JIM WRIGHT (now Jay Double You!) was just 12 years old when his big sister Debbie Wright’s bandmates—George Clinton, Bootsy, and the rest of Parliament-Funkadelic—started hanging out at his mother’s house in Detroit. In fact, Tiki Fulwood gave little Jim his first pair of drumsticks. And by the time he was in his late teens, he was already making a good living as a session player for legendary producer Don Davis at the local funk lab, United Sound.
But it was Parliament OG-vocalist Fuzzy Haskins who officially gave Wright his big break with the P. Fuzzy told the kid he had just two takes to make it in—Wright killed it in one, performing with no less than Glenn Goins, Garry Shider, and Boogie Mosson. By the late 70s, young Jim was not only the drummer for his sister Deb’s vocal trio PARLET, but also the original leader of the band. On top of all that, he played on tracks that became part of Bernie Worrell’s classic solo debut, All the Woo in the World.
But just as Clinton (or “G” as Jay Dub sometimes calls him) was about to propel the Wright siblings’ careers to the next level, tragedy befell the sister—causing a series of events that affected her brother deeply. So Jim returned to work with Davis, under whom he studied the art of songwriting and producing. Soon he had learned so much that he went independent, reinventing himself as Jay Double You! and putting out a string of his own funktastic albums.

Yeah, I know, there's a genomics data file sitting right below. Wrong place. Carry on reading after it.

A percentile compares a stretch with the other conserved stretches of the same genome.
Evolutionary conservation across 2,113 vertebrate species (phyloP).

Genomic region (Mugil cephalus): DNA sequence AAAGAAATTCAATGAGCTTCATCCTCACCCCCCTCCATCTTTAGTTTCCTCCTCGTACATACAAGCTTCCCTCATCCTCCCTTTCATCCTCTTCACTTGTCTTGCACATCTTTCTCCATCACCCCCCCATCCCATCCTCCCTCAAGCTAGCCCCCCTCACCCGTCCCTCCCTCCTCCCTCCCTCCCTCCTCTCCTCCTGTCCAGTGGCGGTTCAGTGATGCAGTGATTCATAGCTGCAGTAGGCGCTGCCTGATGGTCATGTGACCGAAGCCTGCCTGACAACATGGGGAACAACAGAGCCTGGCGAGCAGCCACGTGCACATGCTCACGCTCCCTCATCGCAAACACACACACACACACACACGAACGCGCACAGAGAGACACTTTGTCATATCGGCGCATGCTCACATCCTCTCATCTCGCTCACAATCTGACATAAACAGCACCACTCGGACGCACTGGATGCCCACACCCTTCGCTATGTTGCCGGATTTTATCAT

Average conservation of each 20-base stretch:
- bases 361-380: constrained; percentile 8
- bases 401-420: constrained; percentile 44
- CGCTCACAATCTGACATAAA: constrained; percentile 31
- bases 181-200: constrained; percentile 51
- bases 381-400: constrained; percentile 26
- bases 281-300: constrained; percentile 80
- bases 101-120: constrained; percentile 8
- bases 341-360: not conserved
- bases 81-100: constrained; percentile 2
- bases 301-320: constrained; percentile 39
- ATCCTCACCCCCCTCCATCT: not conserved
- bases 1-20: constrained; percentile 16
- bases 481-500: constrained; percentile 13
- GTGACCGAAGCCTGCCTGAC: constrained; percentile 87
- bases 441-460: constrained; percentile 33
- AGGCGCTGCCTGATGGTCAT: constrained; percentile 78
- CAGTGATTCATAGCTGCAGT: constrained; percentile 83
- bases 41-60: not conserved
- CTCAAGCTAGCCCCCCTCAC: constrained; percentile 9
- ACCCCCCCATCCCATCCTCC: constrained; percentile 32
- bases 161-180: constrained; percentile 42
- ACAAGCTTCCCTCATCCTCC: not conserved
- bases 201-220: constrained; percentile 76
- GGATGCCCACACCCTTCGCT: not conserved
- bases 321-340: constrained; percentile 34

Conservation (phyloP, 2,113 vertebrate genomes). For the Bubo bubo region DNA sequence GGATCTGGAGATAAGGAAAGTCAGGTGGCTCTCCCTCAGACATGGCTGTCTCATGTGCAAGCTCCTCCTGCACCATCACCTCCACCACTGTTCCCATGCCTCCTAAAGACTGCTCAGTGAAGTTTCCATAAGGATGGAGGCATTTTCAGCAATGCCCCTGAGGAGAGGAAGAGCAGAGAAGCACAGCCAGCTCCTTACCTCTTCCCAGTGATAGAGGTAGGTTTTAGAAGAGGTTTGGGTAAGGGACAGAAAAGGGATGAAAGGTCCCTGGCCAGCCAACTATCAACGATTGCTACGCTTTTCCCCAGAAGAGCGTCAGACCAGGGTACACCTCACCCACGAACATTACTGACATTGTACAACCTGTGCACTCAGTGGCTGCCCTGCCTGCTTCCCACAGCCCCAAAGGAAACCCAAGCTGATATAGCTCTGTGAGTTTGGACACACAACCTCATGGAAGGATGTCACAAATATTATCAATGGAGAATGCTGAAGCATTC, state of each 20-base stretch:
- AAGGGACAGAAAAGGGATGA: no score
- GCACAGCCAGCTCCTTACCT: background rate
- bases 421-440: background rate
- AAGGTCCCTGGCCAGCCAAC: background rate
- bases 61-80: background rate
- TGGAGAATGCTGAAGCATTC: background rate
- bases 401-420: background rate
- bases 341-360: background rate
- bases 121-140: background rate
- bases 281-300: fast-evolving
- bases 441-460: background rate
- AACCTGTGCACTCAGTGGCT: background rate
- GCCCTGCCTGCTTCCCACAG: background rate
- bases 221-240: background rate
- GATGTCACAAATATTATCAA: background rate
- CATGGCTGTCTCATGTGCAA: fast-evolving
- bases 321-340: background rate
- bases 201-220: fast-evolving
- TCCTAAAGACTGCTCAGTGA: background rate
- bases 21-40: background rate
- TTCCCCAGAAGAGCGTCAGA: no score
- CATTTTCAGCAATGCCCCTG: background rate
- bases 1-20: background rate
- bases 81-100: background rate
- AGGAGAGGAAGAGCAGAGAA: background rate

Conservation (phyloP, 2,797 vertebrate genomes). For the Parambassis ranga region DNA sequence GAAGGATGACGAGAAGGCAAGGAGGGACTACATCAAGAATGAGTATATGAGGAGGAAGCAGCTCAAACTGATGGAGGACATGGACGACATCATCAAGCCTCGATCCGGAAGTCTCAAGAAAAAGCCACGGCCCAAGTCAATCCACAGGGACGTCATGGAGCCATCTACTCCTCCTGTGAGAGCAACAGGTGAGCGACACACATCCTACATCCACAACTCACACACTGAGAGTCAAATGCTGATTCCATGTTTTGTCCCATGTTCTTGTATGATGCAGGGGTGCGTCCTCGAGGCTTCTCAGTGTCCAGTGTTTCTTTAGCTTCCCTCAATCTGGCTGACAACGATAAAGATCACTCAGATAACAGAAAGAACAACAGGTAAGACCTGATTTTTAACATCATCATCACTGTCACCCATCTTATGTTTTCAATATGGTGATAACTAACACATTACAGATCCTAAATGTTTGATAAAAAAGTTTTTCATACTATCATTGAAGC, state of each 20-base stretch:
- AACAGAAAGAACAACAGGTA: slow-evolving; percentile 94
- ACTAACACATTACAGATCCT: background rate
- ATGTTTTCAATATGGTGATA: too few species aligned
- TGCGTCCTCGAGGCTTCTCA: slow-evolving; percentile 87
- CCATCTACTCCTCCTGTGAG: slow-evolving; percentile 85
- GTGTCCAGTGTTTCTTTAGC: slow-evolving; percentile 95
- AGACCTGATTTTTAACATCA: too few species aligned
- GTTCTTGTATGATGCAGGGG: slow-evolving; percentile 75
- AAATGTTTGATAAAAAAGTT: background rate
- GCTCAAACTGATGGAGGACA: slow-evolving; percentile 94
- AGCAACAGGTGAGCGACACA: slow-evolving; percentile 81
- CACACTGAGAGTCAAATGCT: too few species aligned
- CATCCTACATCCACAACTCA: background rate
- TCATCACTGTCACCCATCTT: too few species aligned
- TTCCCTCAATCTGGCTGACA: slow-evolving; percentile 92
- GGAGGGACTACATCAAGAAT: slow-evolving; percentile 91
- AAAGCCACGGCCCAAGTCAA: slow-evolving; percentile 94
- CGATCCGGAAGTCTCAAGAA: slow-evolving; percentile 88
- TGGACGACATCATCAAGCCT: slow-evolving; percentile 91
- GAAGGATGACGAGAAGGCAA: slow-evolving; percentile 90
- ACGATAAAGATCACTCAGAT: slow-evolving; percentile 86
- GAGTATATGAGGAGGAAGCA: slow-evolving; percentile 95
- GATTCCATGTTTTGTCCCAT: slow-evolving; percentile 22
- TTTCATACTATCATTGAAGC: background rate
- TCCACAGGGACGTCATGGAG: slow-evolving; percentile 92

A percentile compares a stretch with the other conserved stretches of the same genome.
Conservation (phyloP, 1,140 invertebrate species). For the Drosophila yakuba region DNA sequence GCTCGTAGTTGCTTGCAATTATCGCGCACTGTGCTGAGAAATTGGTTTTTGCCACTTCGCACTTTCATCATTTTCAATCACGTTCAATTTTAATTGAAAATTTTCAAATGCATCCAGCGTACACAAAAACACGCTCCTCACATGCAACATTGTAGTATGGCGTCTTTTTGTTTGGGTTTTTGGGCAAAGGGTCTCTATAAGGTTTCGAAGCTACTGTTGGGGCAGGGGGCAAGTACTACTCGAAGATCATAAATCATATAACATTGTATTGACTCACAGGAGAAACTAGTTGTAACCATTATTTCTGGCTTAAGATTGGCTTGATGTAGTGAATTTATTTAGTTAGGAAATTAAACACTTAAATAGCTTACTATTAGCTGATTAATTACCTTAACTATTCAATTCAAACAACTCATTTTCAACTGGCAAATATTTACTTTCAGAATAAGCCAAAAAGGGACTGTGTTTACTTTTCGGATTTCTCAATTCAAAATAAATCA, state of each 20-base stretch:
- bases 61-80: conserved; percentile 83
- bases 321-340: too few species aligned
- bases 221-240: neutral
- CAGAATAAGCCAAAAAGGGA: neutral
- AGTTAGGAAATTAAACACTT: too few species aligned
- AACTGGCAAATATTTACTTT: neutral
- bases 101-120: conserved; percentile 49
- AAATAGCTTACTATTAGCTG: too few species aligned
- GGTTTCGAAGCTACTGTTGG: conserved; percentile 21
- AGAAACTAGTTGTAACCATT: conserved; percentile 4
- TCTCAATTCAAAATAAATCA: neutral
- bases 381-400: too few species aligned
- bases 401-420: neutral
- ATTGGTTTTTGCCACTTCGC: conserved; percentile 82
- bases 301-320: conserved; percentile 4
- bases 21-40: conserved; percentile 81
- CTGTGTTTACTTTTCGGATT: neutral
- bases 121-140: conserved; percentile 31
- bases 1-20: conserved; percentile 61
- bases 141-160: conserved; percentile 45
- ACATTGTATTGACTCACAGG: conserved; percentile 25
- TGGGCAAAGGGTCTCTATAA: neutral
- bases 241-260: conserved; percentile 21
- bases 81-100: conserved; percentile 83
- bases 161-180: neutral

In this awe-inspiring but laughter-filled interview, Jay Dub spits deep game about playing in the pocket, gives numerous fly-on-the-wall accounts of the creation of such funk staples as “Flashlight,” and shares personal anecdotes involving Eddie Hazel, Gary “Mudbone” Cooper, and many other big-time funkateers. But that’s not all. Dub also waxes poetic on the cold realties of the music biz, drum machines vs. the human soul, and the importance of positive messages.